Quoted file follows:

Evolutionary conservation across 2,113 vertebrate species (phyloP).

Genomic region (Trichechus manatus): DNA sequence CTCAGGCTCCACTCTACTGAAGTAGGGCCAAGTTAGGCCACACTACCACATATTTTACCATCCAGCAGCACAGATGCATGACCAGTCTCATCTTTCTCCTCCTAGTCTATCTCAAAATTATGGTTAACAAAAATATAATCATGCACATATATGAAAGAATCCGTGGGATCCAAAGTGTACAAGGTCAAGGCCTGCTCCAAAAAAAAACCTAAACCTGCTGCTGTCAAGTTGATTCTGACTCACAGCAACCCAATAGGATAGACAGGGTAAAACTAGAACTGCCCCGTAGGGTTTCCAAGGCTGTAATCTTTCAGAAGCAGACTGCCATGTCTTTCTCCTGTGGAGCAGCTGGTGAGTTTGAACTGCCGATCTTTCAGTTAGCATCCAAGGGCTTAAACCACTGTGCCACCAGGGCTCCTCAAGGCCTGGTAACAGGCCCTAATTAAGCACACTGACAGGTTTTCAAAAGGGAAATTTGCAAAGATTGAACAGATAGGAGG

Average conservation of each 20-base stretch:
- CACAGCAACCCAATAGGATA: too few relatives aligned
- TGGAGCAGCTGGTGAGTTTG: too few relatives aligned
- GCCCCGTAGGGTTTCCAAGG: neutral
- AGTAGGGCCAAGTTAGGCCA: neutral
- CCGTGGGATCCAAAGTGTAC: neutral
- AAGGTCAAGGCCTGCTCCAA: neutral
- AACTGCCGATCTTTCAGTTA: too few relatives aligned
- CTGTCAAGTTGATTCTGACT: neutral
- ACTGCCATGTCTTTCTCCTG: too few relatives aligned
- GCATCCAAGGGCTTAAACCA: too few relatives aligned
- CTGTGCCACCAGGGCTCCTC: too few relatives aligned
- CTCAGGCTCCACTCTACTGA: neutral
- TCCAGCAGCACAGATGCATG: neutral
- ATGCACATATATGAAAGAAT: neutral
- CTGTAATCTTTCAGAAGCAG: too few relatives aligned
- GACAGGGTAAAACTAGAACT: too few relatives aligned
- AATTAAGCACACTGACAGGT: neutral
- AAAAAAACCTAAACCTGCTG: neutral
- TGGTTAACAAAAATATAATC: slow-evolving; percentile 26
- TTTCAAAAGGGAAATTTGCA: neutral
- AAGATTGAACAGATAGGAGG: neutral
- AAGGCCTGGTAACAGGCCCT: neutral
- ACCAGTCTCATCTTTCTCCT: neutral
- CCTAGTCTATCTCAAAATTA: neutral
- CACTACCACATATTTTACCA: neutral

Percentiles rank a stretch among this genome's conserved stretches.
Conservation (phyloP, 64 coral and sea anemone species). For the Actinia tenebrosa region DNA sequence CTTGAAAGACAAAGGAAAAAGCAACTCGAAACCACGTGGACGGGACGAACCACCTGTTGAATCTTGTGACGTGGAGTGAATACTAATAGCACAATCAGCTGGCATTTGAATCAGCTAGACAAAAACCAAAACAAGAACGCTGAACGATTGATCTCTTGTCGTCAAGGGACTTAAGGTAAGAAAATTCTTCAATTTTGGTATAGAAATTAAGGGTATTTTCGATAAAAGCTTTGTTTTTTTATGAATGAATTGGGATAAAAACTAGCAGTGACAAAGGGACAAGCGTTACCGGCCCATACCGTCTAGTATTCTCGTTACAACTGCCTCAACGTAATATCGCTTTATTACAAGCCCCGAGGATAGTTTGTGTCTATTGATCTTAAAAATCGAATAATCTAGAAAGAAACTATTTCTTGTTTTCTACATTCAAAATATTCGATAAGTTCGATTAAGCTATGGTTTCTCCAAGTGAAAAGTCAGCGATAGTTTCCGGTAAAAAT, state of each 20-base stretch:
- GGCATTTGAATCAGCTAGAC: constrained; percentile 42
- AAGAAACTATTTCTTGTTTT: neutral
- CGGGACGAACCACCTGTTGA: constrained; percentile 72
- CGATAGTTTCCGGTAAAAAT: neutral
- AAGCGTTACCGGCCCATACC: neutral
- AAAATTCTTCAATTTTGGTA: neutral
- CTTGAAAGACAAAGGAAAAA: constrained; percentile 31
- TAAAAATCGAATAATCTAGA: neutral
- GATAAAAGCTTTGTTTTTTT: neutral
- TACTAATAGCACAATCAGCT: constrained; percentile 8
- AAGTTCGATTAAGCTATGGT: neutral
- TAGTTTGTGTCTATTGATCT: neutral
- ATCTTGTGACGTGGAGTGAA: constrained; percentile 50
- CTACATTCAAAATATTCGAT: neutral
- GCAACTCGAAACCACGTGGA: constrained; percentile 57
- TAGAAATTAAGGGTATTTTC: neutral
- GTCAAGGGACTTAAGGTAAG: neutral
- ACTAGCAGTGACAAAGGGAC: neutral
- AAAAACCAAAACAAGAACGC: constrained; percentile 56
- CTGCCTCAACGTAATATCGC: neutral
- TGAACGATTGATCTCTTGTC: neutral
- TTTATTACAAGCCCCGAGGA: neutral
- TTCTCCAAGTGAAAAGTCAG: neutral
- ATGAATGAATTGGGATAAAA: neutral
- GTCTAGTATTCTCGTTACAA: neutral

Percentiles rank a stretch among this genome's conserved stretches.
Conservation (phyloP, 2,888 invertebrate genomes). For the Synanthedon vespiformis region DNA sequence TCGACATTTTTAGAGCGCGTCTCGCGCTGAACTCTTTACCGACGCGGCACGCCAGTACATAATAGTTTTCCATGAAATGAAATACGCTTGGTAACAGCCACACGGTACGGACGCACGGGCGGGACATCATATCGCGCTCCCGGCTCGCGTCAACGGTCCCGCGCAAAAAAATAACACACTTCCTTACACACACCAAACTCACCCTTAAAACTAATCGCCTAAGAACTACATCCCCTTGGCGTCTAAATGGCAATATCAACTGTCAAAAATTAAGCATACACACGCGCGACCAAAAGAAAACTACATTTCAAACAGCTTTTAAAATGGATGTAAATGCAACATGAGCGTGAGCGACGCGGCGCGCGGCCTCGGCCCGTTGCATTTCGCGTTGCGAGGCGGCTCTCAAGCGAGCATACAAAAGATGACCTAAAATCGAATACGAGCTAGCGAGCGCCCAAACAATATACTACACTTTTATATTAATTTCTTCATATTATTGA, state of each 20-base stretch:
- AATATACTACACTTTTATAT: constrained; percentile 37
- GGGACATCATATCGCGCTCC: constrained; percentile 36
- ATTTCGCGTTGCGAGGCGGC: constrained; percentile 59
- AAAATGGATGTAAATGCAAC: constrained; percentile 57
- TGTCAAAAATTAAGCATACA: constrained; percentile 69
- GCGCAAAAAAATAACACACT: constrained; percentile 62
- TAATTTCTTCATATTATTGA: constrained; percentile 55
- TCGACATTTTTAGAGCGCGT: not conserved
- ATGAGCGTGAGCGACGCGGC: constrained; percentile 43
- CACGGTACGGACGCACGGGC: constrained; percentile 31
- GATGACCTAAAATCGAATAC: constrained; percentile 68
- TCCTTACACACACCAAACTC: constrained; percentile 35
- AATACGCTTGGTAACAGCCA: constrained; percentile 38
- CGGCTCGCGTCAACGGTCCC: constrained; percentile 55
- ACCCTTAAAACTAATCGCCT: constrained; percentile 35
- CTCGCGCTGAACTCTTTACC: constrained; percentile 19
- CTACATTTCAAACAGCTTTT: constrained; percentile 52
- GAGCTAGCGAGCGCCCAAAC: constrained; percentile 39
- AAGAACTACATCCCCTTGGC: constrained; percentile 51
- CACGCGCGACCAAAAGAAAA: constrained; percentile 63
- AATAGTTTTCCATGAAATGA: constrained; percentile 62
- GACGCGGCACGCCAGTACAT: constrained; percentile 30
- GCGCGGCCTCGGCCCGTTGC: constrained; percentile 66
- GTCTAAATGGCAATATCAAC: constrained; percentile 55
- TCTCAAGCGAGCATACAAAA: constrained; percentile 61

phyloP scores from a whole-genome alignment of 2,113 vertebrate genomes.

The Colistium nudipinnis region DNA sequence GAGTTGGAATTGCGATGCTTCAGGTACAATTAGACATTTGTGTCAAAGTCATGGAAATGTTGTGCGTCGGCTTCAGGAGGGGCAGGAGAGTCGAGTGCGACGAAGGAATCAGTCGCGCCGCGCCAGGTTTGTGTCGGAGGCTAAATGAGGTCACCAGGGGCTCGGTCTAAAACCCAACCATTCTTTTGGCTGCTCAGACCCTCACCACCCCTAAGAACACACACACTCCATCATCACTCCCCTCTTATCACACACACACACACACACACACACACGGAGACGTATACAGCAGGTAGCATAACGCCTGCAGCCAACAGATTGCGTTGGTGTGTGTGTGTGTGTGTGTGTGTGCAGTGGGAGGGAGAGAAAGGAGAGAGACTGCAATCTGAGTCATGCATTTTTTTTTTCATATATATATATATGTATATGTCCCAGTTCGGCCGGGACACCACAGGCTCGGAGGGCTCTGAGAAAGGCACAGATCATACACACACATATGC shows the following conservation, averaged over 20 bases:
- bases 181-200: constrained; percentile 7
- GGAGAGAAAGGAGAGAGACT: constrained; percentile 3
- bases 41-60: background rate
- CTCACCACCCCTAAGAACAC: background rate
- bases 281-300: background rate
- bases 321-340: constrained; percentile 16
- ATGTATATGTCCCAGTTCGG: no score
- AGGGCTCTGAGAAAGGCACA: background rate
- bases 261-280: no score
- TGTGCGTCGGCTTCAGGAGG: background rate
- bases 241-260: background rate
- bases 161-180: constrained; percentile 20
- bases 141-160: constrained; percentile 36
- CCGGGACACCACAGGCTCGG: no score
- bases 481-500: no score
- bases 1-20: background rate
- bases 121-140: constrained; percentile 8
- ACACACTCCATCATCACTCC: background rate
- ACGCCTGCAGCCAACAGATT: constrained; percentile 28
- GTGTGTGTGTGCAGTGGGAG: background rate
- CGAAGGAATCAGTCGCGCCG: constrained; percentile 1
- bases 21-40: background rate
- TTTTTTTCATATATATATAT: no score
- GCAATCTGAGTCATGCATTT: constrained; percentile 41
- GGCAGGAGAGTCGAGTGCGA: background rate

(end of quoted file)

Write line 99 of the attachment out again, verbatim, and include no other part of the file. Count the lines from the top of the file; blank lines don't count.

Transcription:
- bases 481-500: no score